Skin Cancer Prevention
Skin cancer is preventable. By practicing sun safety and avoiding the use of tanning beds you can prevent skin cancer in yourself and in your children. Remember:
- Sunburns, especially in childhood, show a strong correlation with the development of melanoma and basal cell carcinoma later in life.
- A single severe sunburn in childhood may double one’s risk of developing melanoma.
- Squamous cell carcinoma appears to be related to cumulative sun exposure (even on a chronic low dose basis – so you don’t need to get a sunburn to increase your risk!!)
- The use of artificial tanning beds has been associated with a significant increase in risk of melanoma, the deadliest form of skin cancer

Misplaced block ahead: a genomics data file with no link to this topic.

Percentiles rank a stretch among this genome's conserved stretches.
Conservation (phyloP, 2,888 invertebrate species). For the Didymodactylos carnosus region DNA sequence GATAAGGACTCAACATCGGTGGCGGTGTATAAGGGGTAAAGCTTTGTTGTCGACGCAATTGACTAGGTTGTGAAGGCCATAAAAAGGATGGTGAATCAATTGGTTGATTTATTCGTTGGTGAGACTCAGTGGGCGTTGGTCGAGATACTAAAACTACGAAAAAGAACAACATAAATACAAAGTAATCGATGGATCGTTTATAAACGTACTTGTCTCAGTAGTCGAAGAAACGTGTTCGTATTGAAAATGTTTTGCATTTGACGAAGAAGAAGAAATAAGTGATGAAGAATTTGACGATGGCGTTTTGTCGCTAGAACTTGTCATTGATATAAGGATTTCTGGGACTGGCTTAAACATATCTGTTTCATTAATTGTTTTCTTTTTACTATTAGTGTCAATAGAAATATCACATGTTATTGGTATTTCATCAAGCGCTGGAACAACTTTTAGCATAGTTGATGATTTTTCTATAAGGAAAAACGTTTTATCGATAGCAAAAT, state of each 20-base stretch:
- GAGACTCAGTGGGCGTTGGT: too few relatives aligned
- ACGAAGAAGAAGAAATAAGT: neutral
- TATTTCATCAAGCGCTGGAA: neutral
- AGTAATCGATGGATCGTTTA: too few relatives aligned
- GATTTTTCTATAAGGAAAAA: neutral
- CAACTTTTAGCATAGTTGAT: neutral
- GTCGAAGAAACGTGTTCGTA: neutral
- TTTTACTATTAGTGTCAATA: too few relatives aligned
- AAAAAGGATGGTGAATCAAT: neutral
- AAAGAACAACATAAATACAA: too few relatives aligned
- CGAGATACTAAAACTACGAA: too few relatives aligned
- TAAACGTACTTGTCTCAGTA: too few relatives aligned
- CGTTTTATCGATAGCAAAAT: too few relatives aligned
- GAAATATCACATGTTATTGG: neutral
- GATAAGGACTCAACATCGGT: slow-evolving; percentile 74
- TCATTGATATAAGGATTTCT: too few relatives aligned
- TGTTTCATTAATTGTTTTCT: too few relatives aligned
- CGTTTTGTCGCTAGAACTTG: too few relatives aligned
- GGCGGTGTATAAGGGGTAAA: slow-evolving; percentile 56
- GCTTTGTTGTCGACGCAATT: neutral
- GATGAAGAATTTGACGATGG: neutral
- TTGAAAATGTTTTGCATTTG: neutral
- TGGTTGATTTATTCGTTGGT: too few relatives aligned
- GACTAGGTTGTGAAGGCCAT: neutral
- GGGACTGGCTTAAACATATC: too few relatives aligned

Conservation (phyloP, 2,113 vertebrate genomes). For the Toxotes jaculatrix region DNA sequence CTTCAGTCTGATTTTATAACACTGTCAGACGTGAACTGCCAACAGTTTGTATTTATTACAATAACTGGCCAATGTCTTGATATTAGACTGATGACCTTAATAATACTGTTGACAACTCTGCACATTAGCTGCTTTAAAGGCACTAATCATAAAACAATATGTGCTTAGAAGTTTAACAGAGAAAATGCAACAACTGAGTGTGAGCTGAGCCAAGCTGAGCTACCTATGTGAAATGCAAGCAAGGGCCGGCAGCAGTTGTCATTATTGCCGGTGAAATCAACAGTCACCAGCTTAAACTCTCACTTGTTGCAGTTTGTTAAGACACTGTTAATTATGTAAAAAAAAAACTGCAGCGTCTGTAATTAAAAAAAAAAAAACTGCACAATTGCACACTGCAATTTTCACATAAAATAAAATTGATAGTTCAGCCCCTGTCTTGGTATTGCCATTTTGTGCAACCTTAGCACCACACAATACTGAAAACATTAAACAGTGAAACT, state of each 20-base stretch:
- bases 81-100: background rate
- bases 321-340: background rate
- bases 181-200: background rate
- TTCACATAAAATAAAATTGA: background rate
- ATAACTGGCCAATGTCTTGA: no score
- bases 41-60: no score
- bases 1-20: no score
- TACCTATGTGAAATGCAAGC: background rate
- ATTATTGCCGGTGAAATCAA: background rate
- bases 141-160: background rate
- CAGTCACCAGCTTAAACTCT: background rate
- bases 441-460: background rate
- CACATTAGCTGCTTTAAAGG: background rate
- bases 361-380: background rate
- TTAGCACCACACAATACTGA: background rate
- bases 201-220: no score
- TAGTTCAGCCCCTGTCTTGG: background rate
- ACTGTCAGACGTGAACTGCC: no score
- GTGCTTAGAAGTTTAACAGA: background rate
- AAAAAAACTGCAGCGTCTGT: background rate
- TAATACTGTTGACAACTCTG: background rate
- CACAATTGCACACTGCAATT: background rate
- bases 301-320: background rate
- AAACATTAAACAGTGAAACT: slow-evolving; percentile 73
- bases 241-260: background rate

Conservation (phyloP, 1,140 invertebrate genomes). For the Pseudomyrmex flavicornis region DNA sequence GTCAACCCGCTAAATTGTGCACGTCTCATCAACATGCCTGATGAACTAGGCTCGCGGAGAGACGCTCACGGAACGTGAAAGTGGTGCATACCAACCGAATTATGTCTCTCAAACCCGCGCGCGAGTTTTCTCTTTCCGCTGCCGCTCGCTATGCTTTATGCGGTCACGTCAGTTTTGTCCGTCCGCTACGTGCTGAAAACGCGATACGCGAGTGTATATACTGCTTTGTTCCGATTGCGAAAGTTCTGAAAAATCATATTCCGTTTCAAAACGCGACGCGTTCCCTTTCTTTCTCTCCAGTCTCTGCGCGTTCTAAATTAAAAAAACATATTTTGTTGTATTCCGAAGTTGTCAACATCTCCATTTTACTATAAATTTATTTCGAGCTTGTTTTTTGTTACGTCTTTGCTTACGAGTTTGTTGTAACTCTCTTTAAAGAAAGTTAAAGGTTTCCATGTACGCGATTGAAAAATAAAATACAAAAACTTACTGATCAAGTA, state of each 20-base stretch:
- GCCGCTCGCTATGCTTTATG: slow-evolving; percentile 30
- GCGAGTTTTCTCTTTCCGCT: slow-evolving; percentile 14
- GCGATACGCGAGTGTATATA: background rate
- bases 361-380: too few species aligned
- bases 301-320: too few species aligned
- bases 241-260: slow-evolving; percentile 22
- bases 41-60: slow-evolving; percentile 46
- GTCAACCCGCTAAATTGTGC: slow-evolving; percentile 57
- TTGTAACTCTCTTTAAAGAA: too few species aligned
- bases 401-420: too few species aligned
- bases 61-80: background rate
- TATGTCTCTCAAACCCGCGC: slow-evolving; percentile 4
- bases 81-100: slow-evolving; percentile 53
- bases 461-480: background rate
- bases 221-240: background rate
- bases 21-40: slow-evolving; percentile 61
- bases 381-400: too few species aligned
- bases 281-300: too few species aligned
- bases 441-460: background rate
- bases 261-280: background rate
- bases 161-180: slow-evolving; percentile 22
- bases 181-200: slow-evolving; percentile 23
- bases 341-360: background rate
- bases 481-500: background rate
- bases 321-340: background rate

Sun safety includes the following simple behaviours:
- Stay out of the sun between 10 a.m. and 4 p.m. or any time the UV Index* is 3 or higher
- Cover arms and legs with loose-fitting, tightly woven and lightweight clothing
- Wear a wide-brim hat to protect head, face, neck and ears
- Stay in the shade – under trees, awnings or umbrellas and away from reflected UV rays
- Wear sunglasses:
– with UV protection of 400 – block 99% of UVA and UVB – wrap around your eyes to protect the sides of your eyes
- If you have to be out in the sun:
– use sunscreen** with an SPF of 30 or higher – apply at least 20 minutes before going into the sun – reapply every 2 or 3 hours – reapply after swimming or perspiring – apply generously to ensure the creation of a barrier between the sun’s rays and your skin – alternate application of sun screen with application of bug sprays – be sure to reach under the edges of your clothing, the back of your neck, your ears and other places that are often missed or forgotten And remember – these precautions are important all year round when the sun’s rays bounce off the snow, sand, water and even concrete!